What Should an Employer Do When It Suspects an Employee of Intermittent FMLA Abuse?

December 26, 2013 | By Obermayer

Employers, does this situation sound all too familiar: that one little elf who has been approved for intermittent FMLA leave and the condition seems to “flare up” at the most suspect times (every Monday and Friday; after a disagreement with a supervisor; or after being assigned to clean out Prancer’s stall).  It’s obvious to you and Mrs. Claus what is going on here, but as the employer, you need to tread lightly when you suspect an employee of FMLA abuse.  However, there is reason to be merry and bright: there is some recourse for weary employers who suspect their Santa’s Little Helpers of abusing the FMLA.  The following tips will ensure that an employee is not making a reindeer game out of your FMLA policy.

Can I request certification for each flare-up?  No, unless…

Generally, an employer cannot request a recertification of a medical condition more often than every six (6) months.  Where the employee’s medical certification indicates that the employee will need intermittent leave for a period in excess of six months (i.e., for a lifetime condition), you may request recertification every six months in connection with the absence.  There are, however, circumstances in which you may request recertification more frequently:

  • Circumstances described by the previous certification have changed significantly (i.e., the duration or frequency of the absence or suspicious timing).  For example, changes in frequency of absences would include the situation where a medical certification stated that an employee would need leave for two days when the employee suffered a migraine headache, but the employee’s absences for his last two migraines lasted four days each. Likewise, suspicious timing would include an employee’s pattern of using unscheduled FMLA leave for migraines in conjunction with weekends or his scheduled days off; or
  • You receive information that casts doubt upon the employee’s stated reason for the absence or the continuing validity of the certification.  For example, if an employee is on FMLA leave for four weeks due to the employee’s knee surgery, including recuperation, and the employee is seen doing triple axles at the Rockefeller Center ice rink during the second week of FMLA leave, such information might be sufficient to cast doubt upon the continuing validity of the certification – allowing you to request a recertification.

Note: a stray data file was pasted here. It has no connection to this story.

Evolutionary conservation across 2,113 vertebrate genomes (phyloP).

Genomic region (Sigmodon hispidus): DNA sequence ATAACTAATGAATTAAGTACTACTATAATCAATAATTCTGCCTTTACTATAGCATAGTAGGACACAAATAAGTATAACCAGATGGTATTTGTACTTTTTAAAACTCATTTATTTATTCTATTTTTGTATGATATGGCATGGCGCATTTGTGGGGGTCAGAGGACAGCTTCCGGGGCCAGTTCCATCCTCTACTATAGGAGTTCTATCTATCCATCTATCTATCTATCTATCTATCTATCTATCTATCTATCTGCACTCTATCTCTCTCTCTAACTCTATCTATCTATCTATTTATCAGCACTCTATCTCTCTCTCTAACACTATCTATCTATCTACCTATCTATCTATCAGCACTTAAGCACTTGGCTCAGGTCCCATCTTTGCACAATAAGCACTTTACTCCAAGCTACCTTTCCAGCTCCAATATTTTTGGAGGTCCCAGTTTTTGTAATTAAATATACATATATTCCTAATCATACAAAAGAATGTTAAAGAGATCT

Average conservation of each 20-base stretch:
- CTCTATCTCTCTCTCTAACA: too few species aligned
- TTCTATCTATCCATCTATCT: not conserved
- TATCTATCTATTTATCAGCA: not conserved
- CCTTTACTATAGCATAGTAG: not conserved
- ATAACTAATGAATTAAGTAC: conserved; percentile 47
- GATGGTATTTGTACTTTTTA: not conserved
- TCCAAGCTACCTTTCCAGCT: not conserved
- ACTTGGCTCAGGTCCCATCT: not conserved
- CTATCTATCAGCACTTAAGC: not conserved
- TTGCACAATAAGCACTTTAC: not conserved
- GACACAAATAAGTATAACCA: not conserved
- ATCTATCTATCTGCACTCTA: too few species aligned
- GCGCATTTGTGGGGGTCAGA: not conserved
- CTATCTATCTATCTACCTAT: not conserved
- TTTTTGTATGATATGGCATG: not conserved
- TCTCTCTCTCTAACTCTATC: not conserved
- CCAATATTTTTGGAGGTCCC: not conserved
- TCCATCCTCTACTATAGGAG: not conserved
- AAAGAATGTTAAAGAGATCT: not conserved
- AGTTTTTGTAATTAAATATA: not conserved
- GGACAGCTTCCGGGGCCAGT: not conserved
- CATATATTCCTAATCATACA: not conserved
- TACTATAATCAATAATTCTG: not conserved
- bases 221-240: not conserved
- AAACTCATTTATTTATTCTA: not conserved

As part of the information allowed to be obtained on recertification, you may provide the health care provider with a record of the employee’s absence pattern and ask the health care provider if the serious health condition and need for leave is consistent with such a pattern.  The employer may ask the health care provider if the absence pattern comports with the medical condition for which the FMLA is needed.  Even better news: any recertification is at the employee’s expense.

May I require an employee to call-out for each FMLA-related absence?

When the need for leave is not foreseeable, an employee must comply with the employer’s usual and customary notice and procedural requirements for requesting leave.  For example, you may require employees to call a designated number or a specific individual to request leave.  If an employee does not comply with your usual notice and procedural requirements, and no unusual circumstances justify the failure to comply, FMLA-protected leave may be delayed or denied.

What are my options when I suspect employee abuse of FMLA leave?

Annual medical certification:  You can wait out the year and require the employee to provide a new medical certification in each subsequent leave year.  If you go through the entire certification process for subsequent years (including authentication, clarification, second and third opinions), you could deny FMLA.  This entails waiting it out, however, until the next year.

Authentication of medical certification:  You may contact the health care provider for purposes of authentication.  “Authentication” means providing the health care provider with a copy of the certification and requesting verification that the information contained on the certification form was actually completed and/or authorized by the health care provider who signed the document; no additional medical information may be requested.  You must use a health care provider, human resources professional, leave administrator, or management official to seek authentication.  Under no circumstances may the employee’s direct supervisor contact the employee’s health care provider.

You should NOT use this authentication process to deny leave already granted, but rather, in support of its request for recertification.  Authentication, clarification, second and third opinions are not available to employers who have already granted the leave.

Recertification for leave taken:  Circumstances described by the previous certification have changed significantly (i.e., the duration or frequency of the absence); and/or you receive information that casts doubt upon the employee’s stated reason for the absence or the continuing validity of the certification.

Failure to provide certification/recertification:  If an employee fails to provide a recertification within a reasonable time under the particular facts and circumstances, then the employer may deny continuation of the FMLA leave protections.